Have you written or adapted some texts based on SEO? After a month, check whether you are indeed seeing an increase in visitors from search engines. You do this by looking at the traffic source 'organic traffic' in the tool. Take as the period for your measurement a month before you adapted the text to 1 or 2 months afterwards. This will show you if the changes lead to more visitors from search engines.
4. What keywords do visitors use on your site?
Also, check which search queries visitors enter on your website. "Internal searches are a valuable source of inspiration and information for your website. You can see which topics are popular among your visitors and what your target group needs. Do you often see the same keywords, e.g. 'lunchbox' or 'garden design', but you do not yet have information about them on your website? Then write a new page or blog about it. It might also give you ideas about expanding your products or services. Do you have information on your website that matches the keywords? Then find out if this information is easy to find. If necessary, adjust your menu structure."
5. What devices are your visitors using?
Analyse on which device people are viewing your website. Do most visitors view your website on their mobile phone, but most orders come from people using their laptop? Then maybe your order page is less user-friendly or visible for mobile phones. Or the fields where visitors enter their address details are not large enough, for example.
"One gym offered free trial classes, but they got few sign-ups for this via mobile users of their website," Althuizen gives as an example. "We saw that the call-to-action for registering for the trial class was at the very bottom of the page, but otherwise not visible anywhere. Mobile users generally do not scroll as far, so we recommended moving the trial lesson higher up the page and also including it clearly in the menu. That quickly generated more interested people."
6. Are your visitors engaged and captivated?
Do you mainly have an informative website or do you write blogs regularly? Then make sure your readers are engaged with your texts and read on. The more readers you have and the longer they stay on your website to read, the more attractive you are to advertisers.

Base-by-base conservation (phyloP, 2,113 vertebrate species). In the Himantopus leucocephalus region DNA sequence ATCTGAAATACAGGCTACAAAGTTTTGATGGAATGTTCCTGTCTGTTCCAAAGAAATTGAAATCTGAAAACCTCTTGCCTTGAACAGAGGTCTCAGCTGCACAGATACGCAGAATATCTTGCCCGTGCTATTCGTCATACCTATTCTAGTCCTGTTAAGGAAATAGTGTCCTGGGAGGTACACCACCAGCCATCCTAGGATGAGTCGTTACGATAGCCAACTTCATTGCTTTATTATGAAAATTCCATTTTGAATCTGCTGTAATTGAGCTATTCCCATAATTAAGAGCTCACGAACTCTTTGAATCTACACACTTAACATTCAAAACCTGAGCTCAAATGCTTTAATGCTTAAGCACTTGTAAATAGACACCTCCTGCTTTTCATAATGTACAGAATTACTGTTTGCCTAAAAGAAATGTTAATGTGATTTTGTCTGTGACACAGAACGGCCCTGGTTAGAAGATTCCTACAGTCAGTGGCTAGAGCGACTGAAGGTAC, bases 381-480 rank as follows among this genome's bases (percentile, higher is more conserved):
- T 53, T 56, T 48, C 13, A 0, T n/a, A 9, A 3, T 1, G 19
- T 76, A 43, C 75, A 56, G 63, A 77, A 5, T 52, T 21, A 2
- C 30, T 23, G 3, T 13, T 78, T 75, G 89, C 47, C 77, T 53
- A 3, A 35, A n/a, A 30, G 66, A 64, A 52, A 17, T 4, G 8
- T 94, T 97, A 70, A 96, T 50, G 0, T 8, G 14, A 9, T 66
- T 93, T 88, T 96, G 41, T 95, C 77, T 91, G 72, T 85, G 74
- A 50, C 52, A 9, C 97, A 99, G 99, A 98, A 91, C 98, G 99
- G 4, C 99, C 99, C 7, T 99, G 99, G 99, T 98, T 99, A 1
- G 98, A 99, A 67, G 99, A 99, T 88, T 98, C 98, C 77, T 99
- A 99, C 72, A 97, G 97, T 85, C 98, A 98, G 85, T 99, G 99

Reader engagement is shown by the average time a visitor spends on a page. If that percentage is low, improve your texts to keep your readers captivated. For example, use stimulating headings or alternate with images and infographics. "In your text, always include links to other relevant pages on your website. Do this not only at the bottom but also higher up in the text. Visitors do not always scroll all the way down, but they might be more interested in a link to another page. That way they stay on your site longer."
7. Why do visitors leave my site?
Look at your website's statistics to see when customers drop out. Do you have a lot of web visitors on your product page, but do most visitors leave without making a purchase? Check whether your product information and information about the buying process are complete and correct. Lack of clarity about shipping costs (in Dutch), stock, size or colour can cause a customer to go to a competing website. Also, compare the product information on your website and that of your competitors. Complete any information that may be missing.
8. Why is an order not completed?
Do many visitors place an order but leave without completing it? Then it could be because of your check-out page (in Dutch). This is where visitors fill in their personal details and choose a shipping and payment method. Consider whether you need fewer details from your customer when making a purchase. Or add a postcode checker plugin. Web shop entrepreneur Nicolaas Koedam says: "Our customers only need to enter their postcode and house number. The plugin automatically fills in the address for them. Not only is this faster for the customer, we can be sure that the order will arrive at the correct address."
Get expert advise
It takes time and knowledge to do the above web analytics, but it is indispensable if you want to get more out of your website. Is there no one in your organisation with experience in analysing websites? Then try the Google Analytics Academy's online tutorials or watch explainer videos on YouTube. Several organisations offer training courses, such as Frankwatching, NCIO or ICM.
Are you short on time? Then hire a web analyst (temporarily) to help you install and set up Google Analytics or another analysis tool on a one-off basis. Ask the web analyst to create a dashboard for you. This is an overview of the statistics that are most relevant to you. With a dashboard, you can see at a glance how your website is performing.